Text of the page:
Concept: Chronic pain
Because long-term opioid use often begins with treatment of acute pain (1), in March 2016, the CDC Guideline for Prescribing Opioids for Chronic Pain included recommendations for the duration of opioid therapy for acute pain and the type of opioid to select when therapy is initiated (2). However, data quantifying the transition from acute to chronic opioid use are lacking. Patient records from the IMS Lifelink+ database were analyzed to characterize the first episode of opioid use among commercially insured, opioid-naïve, cancer-free adults and quantify the increase in probability of long-term use of opioids with each additional day supplied, day of therapy, or incremental increase in cumulative dose. The largest increments in probability of continued use were observed after the fifth and thirty-first days on therapy; the second prescription; 700 morphine milligram equivalents cumulative dose; and first prescriptions with 10- and 30-day supplies. By providing quantitative evidence on risk for long-term use based on initial prescribing characteristics, these findings might inform opioid prescribing practices.
To study the relation between rainfall and outpatient visits for joint or back pain in a large patient population.
The ActiPatch(®) (BioElectronics Corporation, MD, USA) pulsed shortwave therapy device has been shown to be clinically effective in three double-blind randomized controlled pain studies. However, the effectiveness of this device in a broader population of chronic musculoskeletal pain sufferers, affected by a variety of etiologies in different regions of the body, has not been studied.
Chronic low back pain (CLBP) and chronic neck pain (CNP) have become a serious medical and socioeconomic problem in recent decades. Patients suffering from chronic pain seem to have a higher prevalence of sleep disorders.
Transcranial direct current stimulation (tDCS) is a promising tool for cognitive enhancement and neurorehabilitation in clinical disorders in both cognitive and clinical domains (e.g., chronic pain, tinnitus). Here we suggest the potential role of tDCS in modulating cortical excitation/inhibition (E/I) balance and thereby inducing improvements. We suggest that part of the mechanism of action of tDCS can be explained by non-invasive modulations of the E/I balance.
Mechanisms of chronic pain remain poorly understood. We tracked brain properties in subacute back pain patients longitudinally for 3 years as they either recovered from or transitioned to chronic pain. Whole-brain comparisons indicated corticolimbic, but not pain-related circuitry, white matter connections predisposed patients to chronic pain. Intra-corticolimbic white matter connectivity analysis identified three segregated communities: dorsal medial prefrontal cortex-amygdala-accumbens, ventral medial prefrontal cortex-amygdala, and orbitofrontal cortex-amygdala-hippocampus. Higher incidence of white matter and functional connections within the dorsal medial prefrontal cortex-amygdala-accumbens circuit, as well as smaller amygdala volume, represented independent risk factors, together accounting for 60% of the variance for pain persistence. Opioid gene polymorphisms and negative mood contributed indirectly through corticolimbic anatomical factors, to risk for chronic pain. Our results imply that persistence of chronic pain is predetermined by corticolimbic neuroanatomical factors.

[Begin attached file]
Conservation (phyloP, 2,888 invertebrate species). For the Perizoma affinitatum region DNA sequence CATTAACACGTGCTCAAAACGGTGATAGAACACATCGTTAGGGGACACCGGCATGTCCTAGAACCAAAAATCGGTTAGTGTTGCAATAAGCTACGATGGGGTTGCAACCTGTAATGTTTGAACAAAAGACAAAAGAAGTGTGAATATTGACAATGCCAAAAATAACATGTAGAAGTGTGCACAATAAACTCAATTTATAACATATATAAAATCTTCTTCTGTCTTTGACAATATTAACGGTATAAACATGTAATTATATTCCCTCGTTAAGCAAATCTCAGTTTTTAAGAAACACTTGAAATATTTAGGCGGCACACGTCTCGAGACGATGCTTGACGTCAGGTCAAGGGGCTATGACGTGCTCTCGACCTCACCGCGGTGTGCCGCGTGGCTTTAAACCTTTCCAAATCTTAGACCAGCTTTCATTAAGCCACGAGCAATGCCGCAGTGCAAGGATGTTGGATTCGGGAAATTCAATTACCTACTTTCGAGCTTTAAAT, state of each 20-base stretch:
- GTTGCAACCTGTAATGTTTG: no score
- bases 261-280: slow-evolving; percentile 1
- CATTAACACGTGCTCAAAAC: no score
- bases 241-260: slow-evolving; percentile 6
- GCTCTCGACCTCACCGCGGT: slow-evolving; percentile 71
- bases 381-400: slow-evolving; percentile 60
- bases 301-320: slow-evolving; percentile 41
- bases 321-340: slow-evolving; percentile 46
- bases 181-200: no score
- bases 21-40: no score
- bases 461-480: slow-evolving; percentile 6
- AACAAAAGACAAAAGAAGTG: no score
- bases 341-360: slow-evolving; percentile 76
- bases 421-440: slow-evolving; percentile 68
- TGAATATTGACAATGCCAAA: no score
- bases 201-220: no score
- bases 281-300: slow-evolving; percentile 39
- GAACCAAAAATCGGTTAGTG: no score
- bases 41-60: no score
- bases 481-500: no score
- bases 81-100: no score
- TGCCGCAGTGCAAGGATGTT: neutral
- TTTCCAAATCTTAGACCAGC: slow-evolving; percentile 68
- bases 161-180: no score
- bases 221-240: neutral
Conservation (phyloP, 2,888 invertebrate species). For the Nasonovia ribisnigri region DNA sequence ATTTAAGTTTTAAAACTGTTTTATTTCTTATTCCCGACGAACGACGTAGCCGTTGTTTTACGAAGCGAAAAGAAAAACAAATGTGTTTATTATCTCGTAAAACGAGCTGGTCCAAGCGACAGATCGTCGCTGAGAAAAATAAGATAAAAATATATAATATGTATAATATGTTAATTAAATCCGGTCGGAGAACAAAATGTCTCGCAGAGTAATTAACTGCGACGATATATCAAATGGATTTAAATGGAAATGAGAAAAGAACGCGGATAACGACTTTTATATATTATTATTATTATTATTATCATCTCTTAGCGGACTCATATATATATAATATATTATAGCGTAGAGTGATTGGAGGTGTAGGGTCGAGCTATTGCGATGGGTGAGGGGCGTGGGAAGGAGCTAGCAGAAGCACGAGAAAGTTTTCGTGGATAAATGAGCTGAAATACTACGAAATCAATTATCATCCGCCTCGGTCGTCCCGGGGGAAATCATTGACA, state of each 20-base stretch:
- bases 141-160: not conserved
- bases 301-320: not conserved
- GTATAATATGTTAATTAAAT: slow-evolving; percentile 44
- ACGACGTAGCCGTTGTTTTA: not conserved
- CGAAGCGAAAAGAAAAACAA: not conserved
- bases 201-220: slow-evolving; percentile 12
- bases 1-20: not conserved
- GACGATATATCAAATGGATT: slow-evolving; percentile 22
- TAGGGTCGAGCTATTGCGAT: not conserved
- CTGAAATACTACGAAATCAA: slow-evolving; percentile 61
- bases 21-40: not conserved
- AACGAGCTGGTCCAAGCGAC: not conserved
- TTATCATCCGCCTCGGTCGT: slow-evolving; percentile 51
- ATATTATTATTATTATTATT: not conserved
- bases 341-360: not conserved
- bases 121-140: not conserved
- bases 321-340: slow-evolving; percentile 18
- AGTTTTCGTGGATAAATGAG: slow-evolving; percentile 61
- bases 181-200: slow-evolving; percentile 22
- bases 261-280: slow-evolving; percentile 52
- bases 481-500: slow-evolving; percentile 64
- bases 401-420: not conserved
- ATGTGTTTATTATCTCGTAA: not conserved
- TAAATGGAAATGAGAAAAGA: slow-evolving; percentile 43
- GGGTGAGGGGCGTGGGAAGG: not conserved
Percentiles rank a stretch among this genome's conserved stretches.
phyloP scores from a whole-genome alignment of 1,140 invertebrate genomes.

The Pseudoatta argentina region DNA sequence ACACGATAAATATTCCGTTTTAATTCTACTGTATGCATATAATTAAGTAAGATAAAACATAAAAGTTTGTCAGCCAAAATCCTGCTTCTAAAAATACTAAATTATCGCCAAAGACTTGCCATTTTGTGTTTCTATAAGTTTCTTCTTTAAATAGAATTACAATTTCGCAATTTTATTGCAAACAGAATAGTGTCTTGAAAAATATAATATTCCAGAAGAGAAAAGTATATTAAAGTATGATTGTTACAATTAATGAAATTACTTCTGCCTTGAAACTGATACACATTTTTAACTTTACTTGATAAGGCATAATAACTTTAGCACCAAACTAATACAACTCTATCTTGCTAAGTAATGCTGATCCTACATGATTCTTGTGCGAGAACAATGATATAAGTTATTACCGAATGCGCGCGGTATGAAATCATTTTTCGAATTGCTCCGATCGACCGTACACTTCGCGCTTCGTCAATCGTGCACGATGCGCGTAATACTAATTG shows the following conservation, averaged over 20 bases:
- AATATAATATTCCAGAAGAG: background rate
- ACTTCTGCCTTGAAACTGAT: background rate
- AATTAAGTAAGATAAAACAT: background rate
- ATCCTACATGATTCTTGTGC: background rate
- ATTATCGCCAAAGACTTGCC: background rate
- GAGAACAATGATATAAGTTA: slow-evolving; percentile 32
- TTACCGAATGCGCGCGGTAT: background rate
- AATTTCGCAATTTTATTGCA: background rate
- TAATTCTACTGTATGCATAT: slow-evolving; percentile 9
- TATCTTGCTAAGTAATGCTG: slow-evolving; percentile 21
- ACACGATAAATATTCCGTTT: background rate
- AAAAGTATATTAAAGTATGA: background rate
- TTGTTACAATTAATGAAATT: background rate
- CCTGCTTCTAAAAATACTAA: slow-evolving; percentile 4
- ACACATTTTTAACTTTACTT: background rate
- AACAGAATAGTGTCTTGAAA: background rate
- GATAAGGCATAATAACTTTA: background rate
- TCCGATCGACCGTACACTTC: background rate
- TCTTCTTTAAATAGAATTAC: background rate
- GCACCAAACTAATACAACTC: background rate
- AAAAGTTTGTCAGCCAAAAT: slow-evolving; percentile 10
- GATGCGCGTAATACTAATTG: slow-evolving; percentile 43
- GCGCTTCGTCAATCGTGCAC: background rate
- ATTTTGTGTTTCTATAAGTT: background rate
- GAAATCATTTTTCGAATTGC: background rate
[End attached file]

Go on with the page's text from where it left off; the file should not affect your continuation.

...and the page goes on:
Current levels and dangers of opioid use in the U.S. warrant the investigation of harm-reducing treatment alternatives.
Morphine and other opioids are widely used to manage moderate to severe acute pain syndromes, such as pain associated with trauma or postoperative pain, and they have been used to manage chronic pain, even chronic nonmalignant pain. However, recent years have seen a renewed recognition of the potential for overuse, misuse, and abuse of opioids. Therefore, prescribing opioids is challenging for healthcare providers in that clinical effectiveness must be balanced against negative outcomes-with the possibility that neither are achieved perfectly. The current discourse about the dual ‘epidemics’ of under-treatment of legitimate pain and the over-prescription of opioids is clouded by inadequate or inaccurate understanding of opioid drugs and the endogenous pain pathways with which they interact. An understanding of the basic pharmacology of opioids helps inform the clinician and other stakeholders about these simultaneously under- and over-used agents.
Degenerative changes are commonly found in spine imaging but often occur in pain-free individuals as well as those with back pain. We sought to estimate the prevalence, by age, of common degenerative spine conditions by performing a systematic review studying the prevalence of spine degeneration on imaging in asymptomatic individuals.
The epidemic of opioid abuse is related in part to incomplete understanding of pain-relief management, opioid tolerance, and opioid addiction. Among the prevention strategies are more widespread sharing of data about opioid neuropharmacology and opioid-use patterns.